How did Rudolph get that red, red nose? It’s a question children ask year after year when they hear the story of Rudolph the Red-Nosed Reindeer, written by Robert L. May ’26. And every December, the media return to the alumnus’ tale of Santa’s four-legged helper and his exemplary work ethic.
“Oh, Rudolph with your nose so bright, where did you come from?”
That’s the headline on a recent Washington Post story about the famous reindeer with the unusual nose. The answer, writes the Post, can be found in a new book, by Ronald Lankford Jr., published by University Press of New England, about Rudolph the Red-Nosed Reindeer, an original manuscript of which can be found at Dartmouth Library's Rauner Special Collections Library.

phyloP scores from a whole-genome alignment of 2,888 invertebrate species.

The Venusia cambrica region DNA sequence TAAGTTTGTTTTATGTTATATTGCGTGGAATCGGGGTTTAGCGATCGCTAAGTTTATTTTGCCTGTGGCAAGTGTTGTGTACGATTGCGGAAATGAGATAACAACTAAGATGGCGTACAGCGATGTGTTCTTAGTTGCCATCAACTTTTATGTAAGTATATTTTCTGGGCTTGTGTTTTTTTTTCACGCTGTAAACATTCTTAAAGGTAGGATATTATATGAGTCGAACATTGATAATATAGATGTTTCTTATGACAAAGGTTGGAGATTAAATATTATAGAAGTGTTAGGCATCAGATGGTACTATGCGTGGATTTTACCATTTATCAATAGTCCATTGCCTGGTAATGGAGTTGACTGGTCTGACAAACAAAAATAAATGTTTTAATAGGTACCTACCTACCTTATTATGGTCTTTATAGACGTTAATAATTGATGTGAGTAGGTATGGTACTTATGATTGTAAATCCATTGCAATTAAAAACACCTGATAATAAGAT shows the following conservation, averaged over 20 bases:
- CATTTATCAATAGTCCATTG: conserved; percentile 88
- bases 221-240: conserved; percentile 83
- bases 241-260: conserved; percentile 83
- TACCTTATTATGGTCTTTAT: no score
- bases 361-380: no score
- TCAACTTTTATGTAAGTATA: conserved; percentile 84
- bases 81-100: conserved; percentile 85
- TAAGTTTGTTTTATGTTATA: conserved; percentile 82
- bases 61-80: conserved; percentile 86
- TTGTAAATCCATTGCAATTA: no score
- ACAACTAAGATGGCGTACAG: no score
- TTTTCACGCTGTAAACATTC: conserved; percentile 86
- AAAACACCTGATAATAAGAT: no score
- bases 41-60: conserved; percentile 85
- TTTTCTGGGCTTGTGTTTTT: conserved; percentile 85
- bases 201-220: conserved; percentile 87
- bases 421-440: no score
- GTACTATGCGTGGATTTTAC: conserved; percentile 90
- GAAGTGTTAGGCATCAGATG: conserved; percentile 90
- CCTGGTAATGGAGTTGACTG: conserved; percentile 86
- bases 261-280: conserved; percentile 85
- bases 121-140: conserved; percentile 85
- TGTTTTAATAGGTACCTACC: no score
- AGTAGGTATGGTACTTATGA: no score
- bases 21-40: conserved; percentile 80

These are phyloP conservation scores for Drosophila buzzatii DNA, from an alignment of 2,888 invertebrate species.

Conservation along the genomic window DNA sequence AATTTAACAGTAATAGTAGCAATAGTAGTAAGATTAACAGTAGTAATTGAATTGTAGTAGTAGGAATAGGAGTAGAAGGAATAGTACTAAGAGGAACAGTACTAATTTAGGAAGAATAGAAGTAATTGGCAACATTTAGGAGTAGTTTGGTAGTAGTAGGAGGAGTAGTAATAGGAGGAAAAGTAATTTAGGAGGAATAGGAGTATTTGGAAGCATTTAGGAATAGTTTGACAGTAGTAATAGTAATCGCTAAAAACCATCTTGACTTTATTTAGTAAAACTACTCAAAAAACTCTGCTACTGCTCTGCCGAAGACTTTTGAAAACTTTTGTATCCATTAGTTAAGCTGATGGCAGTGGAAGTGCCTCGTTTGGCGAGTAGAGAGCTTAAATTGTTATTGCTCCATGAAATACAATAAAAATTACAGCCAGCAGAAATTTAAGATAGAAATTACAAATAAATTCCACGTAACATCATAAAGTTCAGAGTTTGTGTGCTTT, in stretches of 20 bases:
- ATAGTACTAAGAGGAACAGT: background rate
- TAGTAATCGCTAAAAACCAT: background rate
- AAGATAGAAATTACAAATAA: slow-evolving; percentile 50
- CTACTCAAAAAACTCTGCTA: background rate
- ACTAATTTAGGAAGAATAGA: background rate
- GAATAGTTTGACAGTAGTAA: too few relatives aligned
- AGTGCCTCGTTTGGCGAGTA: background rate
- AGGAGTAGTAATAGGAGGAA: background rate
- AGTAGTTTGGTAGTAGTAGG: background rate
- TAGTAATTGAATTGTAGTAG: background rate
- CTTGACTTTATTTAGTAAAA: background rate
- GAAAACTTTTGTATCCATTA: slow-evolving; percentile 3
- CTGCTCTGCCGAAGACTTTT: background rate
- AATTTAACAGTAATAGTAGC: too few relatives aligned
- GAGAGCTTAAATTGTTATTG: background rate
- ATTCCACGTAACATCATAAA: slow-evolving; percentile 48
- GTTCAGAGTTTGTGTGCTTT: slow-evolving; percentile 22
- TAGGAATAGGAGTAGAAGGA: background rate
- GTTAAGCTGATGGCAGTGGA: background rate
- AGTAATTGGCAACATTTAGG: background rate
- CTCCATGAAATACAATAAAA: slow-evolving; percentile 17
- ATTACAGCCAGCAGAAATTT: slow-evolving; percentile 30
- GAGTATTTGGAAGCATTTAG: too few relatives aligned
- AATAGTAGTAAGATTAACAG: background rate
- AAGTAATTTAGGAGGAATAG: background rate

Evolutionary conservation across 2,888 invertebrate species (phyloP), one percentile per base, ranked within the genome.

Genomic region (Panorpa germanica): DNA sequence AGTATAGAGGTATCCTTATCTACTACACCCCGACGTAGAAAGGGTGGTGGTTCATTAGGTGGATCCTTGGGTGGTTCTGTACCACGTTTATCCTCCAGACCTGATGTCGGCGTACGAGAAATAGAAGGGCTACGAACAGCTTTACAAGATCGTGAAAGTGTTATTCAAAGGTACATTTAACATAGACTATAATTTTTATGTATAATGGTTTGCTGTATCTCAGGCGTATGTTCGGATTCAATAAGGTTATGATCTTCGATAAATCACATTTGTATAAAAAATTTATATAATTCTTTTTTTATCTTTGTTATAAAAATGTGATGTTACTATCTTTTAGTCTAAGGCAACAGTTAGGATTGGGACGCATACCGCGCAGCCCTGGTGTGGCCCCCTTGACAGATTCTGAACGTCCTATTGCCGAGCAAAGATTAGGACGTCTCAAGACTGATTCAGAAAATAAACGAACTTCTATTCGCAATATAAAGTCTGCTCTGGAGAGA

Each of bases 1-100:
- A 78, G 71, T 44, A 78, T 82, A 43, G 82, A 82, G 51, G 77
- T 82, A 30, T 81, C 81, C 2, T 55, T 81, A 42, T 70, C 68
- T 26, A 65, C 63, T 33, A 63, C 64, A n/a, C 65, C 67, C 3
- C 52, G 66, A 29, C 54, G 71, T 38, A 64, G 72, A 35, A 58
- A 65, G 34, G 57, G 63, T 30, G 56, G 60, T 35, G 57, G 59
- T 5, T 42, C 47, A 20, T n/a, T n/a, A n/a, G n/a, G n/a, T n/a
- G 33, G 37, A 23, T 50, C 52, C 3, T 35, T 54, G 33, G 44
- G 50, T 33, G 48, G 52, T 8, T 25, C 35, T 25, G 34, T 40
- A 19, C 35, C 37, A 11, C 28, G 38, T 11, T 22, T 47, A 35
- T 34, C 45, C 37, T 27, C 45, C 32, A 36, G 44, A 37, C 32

“Rudolph was the creation of Robert L. May, who dreamed him up while working as an advertising copywriter for the great Chicago-based retail chain Montgomery Ward,” writes the Post. “After attending Dartmouth College—thus sharing an alma mater with other famous creators of fanciful tales for credulous youngsters, including Theodor Geisel ’25 and Fred Rogers ’50—May returned to the Midwest, where he invented the story of the lonely Laplander in 1939.”
(May later left Montgomery Ward to manage the reindeer’s career, which really took off after May’s brother-in-law Johnny Marks wrote the “Rudolph” song made famous by Gene Autry in 1949.)
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Photo courtesy of Dartmouth Library